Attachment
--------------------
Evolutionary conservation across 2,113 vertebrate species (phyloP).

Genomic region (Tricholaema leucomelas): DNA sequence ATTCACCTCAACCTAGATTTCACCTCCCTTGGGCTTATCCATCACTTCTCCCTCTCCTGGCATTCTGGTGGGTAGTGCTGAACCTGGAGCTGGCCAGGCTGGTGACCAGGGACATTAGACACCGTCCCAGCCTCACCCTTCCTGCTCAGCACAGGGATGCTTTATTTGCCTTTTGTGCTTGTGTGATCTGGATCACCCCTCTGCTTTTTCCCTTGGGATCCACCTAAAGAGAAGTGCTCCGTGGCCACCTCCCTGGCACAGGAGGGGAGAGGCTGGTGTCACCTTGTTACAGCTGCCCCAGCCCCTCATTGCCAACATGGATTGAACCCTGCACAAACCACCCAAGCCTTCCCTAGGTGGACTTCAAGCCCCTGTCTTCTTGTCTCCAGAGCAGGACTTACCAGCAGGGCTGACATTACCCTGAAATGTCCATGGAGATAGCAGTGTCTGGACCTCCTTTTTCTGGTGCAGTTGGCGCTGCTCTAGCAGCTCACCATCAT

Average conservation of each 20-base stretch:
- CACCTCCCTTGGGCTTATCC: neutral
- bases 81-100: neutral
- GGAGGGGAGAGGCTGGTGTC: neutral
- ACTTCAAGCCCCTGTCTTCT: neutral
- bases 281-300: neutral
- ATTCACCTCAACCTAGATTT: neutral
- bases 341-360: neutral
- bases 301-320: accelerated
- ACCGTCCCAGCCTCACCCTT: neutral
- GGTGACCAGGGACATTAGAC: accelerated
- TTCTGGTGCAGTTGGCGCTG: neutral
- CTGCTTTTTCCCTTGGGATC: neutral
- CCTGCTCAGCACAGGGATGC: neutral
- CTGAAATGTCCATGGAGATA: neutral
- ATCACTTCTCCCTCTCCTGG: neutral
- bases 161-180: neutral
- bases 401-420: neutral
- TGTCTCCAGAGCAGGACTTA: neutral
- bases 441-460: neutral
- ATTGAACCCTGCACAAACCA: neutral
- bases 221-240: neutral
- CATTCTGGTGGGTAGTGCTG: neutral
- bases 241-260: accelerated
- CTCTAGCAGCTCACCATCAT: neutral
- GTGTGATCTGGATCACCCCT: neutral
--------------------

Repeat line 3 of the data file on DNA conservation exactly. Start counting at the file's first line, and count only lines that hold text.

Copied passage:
Average conservation of each 20-base stretch: